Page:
Blind people are 'serial memory' whizzes

June 21, 2007

Compared to people with normal vision, those who were blind at birth tend to have excellent memories. Now, a new study reported online on June 21st in the journal Current Biology, a publication of Cell Press, shows that blind individuals are particular whizzes when it comes to remembering things in the right order.

The findings are a good example of the familiar adage that "practice makes perfect" and reveal that mental capabilities may be refined or adjusted in order to compensate for the lack of a sensory input, according to researchers Noa Raz and Ehud Zohary of Hebrew University.

"Our opinion is that the superior serial memory of the blind is most likely a result of practice," Zohary said. "In the absence of vision, the world is experienced as a sequence of events. Since the blind constantly use serial-memory strategies in everyday circumstances, they tend to develop superior skills."

For example, the blind tend to navigate the world by forming "route-like" sequential representations. Blind people also rely on serial-memory strategies to identify otherwise indistinguishable objects, such as different brands of yogurt that vary only in their labeling, the researchers noted. According to their own reports, in order to correctly choose a desired item, the blind typically place objects in a fashioned order and give them ordinal tags, such as "the 3rd item on the left." Thus, a memory for the order in which items are encountered may be especially important for blind people's ability to create mental pictures of a scene.

In the new study, the researchers tested the performance of 19 congenitally blind individuals and individually matched sighted controls in two types of memory tasks: item memory and serial memory. In the item-memory tasks, subjects were asked to identify 20 words from a list they heard. In the serial-memory tasks, subjects had to remember not only the words, but also their ordinal position in the list.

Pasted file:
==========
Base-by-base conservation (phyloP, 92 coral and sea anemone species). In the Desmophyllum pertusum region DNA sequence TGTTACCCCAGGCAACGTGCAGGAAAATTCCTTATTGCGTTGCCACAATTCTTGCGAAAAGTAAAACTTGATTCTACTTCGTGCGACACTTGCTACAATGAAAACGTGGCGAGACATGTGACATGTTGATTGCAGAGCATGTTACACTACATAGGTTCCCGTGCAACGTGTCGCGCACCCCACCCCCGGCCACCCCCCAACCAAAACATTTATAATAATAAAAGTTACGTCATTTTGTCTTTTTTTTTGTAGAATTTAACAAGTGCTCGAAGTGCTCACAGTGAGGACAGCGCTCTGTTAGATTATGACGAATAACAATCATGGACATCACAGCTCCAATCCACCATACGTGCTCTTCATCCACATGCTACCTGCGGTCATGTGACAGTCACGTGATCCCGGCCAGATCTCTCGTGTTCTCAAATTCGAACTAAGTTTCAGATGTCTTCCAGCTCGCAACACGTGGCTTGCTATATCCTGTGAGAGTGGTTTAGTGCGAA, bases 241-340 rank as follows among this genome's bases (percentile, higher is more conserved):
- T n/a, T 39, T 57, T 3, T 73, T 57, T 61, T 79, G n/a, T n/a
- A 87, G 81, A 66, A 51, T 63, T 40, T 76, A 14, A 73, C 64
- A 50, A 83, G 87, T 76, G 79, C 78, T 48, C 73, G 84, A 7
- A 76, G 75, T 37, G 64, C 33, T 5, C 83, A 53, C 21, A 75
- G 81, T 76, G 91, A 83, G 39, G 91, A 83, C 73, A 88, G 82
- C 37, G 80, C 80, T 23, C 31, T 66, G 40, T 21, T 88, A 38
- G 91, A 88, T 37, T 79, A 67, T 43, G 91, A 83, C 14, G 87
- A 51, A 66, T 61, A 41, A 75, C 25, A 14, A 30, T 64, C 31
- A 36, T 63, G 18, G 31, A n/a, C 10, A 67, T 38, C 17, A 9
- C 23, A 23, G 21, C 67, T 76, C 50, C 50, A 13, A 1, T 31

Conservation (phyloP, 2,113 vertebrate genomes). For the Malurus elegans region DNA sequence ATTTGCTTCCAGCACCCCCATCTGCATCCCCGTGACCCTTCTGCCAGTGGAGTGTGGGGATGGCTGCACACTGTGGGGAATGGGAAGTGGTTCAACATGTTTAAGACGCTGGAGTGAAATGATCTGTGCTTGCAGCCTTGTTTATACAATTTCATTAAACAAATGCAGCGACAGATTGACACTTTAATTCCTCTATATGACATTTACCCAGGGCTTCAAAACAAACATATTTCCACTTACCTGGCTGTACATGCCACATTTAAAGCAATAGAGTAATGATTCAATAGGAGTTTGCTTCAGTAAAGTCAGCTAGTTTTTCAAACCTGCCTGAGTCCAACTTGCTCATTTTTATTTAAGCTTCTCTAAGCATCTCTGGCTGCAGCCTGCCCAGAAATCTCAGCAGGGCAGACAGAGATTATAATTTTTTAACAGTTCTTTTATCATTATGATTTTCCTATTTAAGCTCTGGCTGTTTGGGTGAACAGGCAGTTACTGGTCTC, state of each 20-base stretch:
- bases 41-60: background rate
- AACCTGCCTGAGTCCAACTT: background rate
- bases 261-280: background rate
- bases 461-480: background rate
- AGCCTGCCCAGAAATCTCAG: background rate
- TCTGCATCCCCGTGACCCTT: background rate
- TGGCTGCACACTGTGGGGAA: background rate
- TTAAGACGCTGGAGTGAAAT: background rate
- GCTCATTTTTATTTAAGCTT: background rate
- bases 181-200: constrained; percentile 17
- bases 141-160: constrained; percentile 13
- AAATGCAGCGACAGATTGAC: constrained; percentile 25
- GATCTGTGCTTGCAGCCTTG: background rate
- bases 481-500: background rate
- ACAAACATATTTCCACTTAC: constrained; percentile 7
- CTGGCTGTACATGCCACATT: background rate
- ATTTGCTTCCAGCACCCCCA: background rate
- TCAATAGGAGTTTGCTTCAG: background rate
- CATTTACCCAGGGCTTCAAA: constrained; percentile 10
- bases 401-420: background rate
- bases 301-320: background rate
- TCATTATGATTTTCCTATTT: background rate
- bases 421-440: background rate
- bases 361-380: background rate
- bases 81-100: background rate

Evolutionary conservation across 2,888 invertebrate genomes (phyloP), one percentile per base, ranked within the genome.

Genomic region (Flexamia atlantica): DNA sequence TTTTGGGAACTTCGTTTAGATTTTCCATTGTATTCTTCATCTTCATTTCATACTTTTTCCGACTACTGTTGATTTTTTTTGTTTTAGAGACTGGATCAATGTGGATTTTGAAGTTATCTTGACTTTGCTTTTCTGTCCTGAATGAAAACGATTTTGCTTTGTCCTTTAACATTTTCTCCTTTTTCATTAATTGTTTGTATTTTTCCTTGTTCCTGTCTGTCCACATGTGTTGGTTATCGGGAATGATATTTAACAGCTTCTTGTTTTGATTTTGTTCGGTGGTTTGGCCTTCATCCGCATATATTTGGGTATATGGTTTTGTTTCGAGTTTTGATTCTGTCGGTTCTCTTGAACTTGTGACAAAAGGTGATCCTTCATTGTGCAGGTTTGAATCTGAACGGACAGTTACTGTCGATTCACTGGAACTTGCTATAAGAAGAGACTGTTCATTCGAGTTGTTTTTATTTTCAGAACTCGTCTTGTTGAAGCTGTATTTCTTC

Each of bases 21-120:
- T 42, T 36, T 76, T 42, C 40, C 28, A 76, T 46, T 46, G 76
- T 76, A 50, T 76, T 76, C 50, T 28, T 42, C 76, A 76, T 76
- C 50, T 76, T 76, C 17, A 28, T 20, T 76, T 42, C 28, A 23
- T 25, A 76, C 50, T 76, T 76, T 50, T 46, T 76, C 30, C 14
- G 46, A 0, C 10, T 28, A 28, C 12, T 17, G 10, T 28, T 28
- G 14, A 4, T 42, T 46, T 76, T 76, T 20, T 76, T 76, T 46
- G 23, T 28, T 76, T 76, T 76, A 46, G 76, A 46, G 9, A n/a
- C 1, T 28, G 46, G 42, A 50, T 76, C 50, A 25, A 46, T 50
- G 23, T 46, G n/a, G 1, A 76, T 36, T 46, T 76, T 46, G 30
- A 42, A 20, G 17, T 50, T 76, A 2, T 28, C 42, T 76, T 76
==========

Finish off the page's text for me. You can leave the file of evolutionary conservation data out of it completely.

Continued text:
Those who were blind recalled more words than the sighted, indicating a better memory overall, they found. Their greatest advantage, however, was the ability to remember longer word sequences according to their original order.

The blind individuals' remarkable edge in item recall resulted not from a specific advantage in remembering the first words in the list, or the most recent words. Rather, the blind showed a better memory for all of the words, regardless of where they fell. That result suggested that the key to their success may lie in representing item lists as word chains, perhaps by generating associations between adjacent items.

The researchers said they plan to further explore the underlying mental processes responsible for the differences in memory skill by using imaging techniques that measure brain activity.
-end-
The researchers include Noa Raz, Ella Striem, Golan Pundak, Tanya Orlov, and Ehud Zohary of Hebrew University in Jerusalem, Israel. This study was funded by the McDonnell Foundation grant #220020046.